The View from Iran

As Donald Trump’s administration takes shape, two things are patently obvious: domestically, the United States will be governed by a group of mega-rich oligarchs; and abroad, Iran will once again be public enemy number one.

So far, this has led to rampant speculation about what the Trump administration will do with the Iran nuclear deal. Most Iran specialists, myself included, have urged Mr. Trump to keep the deal if not in its current format, then at least something similar. But this appears highly unlikely given the rhetoric of proposed appointees like Michael Flynn as National Security Advisor, Mike Pompeo as CIA director, and James “Mad Dog” Mattis as Secretary of Defense.

But beyond the deal, what does all this mean from Iran’s perspective? Nothing good for those who still believe in the value of diplomacy.

Politically, hardliner politicians have already been emboldened by Trump’s victory. To them, his ascendancy conveys a larger message about the United States’ character and credibility. Trump, they contend, is the true face of America; his anger, bellicosity, and dishonesty far more authentic than the faux-statesmanship of Barack Obama. They are using Trump and his appointees’ words as ammunition against the Rouhani government by casting the Iranian president’s decision to negotiate with the United States over the fate of Iran’s nuclear program as a fateful error that has fundamentally weakened Iran.

Economically, non-nuclear sanctions are virtually guaranteed to remain in place, if not expand. The efficacy of these sanctions remains somewhat uncertain, however, since it is difficult to anticipate what the European reaction will be to this effort. The key question will be whether European companies eager to do business in Iran will abandon their plans when faced with possible American retaliation. Airbus’s rush to deliver Iran its first plane before January 20 gives some indication both of how eager European companies are to conduct business with Iran, and how wary they are of the uncertainty that surrounds the Trump administration’s intentions regarding Iran.

Most serious, however, are the potential military consequences. Several commentators have already pointed out the similarities between the incoming Trump appointees’ views on Iran and those of the George W. Bush administration on Iraq in the months following the September 11 attacks. There is a severe risk that the Trump administration’s confirmation bias on Iran will result in ascribing any regional conflagrations to the deviant machinations of the Islamic Republic, leading them to begin building the case for war with Iran as the only available response to the Iranian threat.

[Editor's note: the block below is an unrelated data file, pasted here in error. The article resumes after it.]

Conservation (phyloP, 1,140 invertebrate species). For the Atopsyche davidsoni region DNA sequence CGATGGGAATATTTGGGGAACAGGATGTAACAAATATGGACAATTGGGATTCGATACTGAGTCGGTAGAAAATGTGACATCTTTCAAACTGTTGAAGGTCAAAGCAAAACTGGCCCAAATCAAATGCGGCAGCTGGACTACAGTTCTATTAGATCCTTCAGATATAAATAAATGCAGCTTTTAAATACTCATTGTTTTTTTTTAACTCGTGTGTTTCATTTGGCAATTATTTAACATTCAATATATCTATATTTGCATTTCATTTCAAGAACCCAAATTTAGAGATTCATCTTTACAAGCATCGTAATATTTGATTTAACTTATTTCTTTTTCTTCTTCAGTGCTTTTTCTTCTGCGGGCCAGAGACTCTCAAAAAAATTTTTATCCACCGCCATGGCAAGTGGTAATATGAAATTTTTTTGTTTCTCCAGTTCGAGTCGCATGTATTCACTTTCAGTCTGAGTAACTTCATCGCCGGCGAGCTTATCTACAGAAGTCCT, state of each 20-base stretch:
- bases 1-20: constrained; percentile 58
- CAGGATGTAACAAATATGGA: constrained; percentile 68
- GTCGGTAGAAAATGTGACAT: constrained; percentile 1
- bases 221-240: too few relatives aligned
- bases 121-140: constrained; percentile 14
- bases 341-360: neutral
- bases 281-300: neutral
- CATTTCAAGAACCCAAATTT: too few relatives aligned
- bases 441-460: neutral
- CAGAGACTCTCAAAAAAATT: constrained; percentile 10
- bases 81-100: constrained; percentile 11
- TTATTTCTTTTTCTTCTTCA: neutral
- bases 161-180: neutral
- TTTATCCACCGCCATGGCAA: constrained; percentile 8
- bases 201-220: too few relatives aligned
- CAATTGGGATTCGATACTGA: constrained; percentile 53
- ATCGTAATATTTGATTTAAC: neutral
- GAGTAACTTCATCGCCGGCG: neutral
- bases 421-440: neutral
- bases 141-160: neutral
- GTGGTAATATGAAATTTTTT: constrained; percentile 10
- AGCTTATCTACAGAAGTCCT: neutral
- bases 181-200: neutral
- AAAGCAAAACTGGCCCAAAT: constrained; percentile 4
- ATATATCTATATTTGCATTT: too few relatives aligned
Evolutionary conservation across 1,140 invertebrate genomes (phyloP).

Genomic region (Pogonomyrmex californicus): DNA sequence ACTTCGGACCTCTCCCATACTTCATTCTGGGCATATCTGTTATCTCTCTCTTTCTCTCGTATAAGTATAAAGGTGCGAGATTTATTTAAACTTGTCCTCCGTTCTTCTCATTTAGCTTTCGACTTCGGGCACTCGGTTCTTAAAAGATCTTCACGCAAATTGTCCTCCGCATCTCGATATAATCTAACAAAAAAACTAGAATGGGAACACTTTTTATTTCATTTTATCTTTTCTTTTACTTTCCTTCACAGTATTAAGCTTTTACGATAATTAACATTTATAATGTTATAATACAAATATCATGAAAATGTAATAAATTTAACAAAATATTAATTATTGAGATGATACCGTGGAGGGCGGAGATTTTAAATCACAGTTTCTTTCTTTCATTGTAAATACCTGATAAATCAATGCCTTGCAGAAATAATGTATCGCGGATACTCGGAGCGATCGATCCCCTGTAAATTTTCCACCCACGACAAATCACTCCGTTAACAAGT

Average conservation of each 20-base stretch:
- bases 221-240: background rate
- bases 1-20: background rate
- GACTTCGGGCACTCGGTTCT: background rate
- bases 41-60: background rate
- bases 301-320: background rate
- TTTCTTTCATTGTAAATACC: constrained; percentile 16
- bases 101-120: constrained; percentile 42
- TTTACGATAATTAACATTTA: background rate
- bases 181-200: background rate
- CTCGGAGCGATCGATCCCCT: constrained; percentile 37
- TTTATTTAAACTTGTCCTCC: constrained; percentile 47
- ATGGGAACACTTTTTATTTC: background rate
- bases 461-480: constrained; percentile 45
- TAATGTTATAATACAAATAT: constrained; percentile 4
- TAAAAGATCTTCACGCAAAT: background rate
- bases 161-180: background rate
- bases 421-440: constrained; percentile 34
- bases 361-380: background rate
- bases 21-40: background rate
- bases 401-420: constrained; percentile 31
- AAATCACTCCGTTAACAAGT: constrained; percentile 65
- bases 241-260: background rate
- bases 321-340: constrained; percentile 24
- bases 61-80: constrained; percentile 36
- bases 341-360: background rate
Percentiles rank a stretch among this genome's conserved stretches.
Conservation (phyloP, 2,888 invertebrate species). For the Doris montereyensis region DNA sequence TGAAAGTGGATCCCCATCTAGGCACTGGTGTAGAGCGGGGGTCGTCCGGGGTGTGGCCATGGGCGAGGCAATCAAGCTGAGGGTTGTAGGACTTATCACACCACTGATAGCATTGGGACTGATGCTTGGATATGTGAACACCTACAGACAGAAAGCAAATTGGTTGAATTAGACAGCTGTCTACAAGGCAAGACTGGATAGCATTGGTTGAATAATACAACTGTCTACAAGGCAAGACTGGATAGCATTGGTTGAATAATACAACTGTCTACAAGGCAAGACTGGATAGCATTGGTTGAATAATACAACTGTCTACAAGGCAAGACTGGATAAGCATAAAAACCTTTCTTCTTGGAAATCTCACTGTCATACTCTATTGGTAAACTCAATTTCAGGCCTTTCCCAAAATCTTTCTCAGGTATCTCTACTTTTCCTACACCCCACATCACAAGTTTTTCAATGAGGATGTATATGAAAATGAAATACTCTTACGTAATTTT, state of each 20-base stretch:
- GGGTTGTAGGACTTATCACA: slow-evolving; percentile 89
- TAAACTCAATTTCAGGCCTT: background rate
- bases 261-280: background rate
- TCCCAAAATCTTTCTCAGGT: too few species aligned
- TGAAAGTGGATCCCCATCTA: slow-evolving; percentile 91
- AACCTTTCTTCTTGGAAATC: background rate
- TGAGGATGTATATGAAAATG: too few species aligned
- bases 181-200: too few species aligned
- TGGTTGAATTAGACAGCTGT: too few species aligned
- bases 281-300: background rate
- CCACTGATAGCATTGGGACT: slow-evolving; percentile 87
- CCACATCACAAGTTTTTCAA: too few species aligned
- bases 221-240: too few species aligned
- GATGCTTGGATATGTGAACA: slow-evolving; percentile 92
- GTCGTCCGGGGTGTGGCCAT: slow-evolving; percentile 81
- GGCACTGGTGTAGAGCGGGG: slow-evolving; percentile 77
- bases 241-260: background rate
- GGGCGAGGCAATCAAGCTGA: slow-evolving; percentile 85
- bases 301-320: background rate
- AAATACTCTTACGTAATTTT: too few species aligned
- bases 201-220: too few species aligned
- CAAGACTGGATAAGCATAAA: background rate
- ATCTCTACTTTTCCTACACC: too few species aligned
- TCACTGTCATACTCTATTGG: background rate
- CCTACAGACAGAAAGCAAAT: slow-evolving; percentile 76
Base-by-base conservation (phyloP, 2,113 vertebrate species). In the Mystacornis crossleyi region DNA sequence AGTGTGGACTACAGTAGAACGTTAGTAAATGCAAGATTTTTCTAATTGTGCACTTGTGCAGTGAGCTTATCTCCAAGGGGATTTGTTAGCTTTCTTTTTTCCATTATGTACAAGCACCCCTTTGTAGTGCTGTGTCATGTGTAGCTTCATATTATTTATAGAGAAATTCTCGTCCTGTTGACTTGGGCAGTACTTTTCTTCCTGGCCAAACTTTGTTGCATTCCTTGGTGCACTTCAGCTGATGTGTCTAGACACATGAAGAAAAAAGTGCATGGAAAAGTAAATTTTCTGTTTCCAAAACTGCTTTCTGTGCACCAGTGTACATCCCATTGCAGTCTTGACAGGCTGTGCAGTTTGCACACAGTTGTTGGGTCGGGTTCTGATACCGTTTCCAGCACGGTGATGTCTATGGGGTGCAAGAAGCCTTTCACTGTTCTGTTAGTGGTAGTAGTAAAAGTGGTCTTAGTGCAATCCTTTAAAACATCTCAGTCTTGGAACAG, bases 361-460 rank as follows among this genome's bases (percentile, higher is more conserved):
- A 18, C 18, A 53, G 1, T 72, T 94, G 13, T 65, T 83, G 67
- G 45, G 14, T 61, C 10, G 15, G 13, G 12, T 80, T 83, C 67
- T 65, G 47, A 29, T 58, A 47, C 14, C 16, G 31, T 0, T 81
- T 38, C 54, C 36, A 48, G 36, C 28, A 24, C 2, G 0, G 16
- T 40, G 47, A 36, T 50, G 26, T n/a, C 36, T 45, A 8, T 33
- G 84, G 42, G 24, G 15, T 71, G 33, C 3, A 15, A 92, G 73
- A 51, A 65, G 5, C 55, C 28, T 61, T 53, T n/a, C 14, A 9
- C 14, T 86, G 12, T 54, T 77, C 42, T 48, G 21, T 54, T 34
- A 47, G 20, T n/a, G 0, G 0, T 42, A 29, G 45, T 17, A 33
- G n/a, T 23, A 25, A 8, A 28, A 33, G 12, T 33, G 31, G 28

A great deal rests on the fate of the Rouhani administration in the upcoming Iranian presidential elections scheduled to take place on May 19, 2017. Rouhani has already intensified his rhetoric toward the United States in an effort to counter conservative critics who are painting him as weak on foreign policy. Following the recent renewal of the Iran Sanctions Act, he vowed a “strong response” and “decisive action” if the United States fails to adhere to the nuclear accord. He also said, “America is our enemy; we have no doubt about this.” Rouhani’s directive to Ali Akbar Salehi, head of the Iranian Atomic Energy Organization, to begin production on a nuclear-fueled propulsion system for naval ships represents the first tangible step toward testing the resolve of the United States to maintain its commitment to the nuclear accord.

Ultimately, Rouhani’s appeal rests largely on the premise that the nuclear deal would offer an economic boon for Iran, so it remains unlikely that he will take any action that extends too far beyond what can reasonably be deemed symbolic. That could change if Rouhani fails in his bid for reelection and is replaced by a hardline conservative administration that is more willing to respond aggressively to American threats, consequences be damned. Potential Iranian responses include heightened military activity in the Persian Gulf, including more aggressive naval and air force exercises in close proximity to United States vessels; increased funding for allies in proxy conflicts, including Hezbollah in Syria, Shiite militias Iraq, and the Houthis in Yemen; or an expansion of missile development programs or nuclear-related activities. This could lead to an action-reaction spiral between the United States and Iran, in which both sides’ animus not only undoes the progress of diplomacy achieved during the Obama-Rouhani overlap, but launches a race to the bottom that entrenches hardline positions on both sides and sets the stage for direct military confrontation in the future.

Author: Jonathan Leslie

PhD candidate at School of Oriental and African Studies (SOAS) in London.

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